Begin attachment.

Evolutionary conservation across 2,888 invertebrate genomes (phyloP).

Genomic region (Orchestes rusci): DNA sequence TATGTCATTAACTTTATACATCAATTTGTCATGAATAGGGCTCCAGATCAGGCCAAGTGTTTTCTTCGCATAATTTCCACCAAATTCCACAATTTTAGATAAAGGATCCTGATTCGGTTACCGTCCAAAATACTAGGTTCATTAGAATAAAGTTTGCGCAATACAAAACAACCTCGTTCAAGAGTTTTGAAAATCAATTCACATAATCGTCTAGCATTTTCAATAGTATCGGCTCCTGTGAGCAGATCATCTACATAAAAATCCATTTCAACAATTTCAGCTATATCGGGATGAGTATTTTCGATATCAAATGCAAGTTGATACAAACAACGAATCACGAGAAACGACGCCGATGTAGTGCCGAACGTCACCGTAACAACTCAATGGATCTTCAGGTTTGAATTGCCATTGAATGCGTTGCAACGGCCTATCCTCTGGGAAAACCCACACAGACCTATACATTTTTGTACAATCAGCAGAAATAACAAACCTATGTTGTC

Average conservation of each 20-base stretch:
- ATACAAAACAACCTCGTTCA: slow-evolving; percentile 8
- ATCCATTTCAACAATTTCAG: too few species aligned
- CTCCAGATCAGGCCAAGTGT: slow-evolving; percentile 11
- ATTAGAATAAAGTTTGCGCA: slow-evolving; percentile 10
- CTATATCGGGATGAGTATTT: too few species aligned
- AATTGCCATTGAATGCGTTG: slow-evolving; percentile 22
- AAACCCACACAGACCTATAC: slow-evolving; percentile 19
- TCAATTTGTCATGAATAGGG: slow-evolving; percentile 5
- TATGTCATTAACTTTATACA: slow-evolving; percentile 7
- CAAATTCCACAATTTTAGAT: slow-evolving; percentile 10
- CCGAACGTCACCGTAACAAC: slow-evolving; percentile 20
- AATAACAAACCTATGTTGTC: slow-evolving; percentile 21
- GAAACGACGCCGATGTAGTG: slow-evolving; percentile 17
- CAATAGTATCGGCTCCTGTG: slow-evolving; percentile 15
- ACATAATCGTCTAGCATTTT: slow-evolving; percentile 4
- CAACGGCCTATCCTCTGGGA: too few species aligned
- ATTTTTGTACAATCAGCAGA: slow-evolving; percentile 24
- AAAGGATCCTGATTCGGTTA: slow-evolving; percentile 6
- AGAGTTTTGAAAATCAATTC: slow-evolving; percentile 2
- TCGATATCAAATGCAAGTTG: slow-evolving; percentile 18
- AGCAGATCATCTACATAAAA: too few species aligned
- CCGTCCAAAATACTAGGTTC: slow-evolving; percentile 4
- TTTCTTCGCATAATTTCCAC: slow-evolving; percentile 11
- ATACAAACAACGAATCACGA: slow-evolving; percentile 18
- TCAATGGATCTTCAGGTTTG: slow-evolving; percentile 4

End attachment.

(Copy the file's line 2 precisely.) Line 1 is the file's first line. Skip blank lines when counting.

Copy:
Genomic region (Orchestes rusci): DNA sequence TATGTCATTAACTTTATACATCAATTTGTCATGAATAGGGCTCCAGATCAGGCCAAGTGTTTTCTTCGCATAATTTCCACCAAATTCCACAATTTTAGATAAAGGATCCTGATTCGGTTACCGTCCAAAATACTAGGTTCATTAGAATAAAGTTTGCGCAATACAAAACAACCTCGTTCAAGAGTTTTGAAAATCAATTCACATAATCGTCTAGCATTTTCAATAGTATCGGCTCCTGTGAGCAGATCATCTACATAAAAATCCATTTCAACAATTTCAGCTATATCGGGATGAGTATTTTCGATATCAAATGCAAGTTGATACAAACAACGAATCACGAGAAACGACGCCGATGTAGTGCCGAACGTCACCGTAACAACTCAATGGATCTTCAGGTTTGAATTGCCATTGAATGCGTTGCAACGGCCTATCCTCTGGGAAAACCCACACAGACCTATACATTTTTGTACAATCAGCAGAAATAACAAACCTATGTTGTC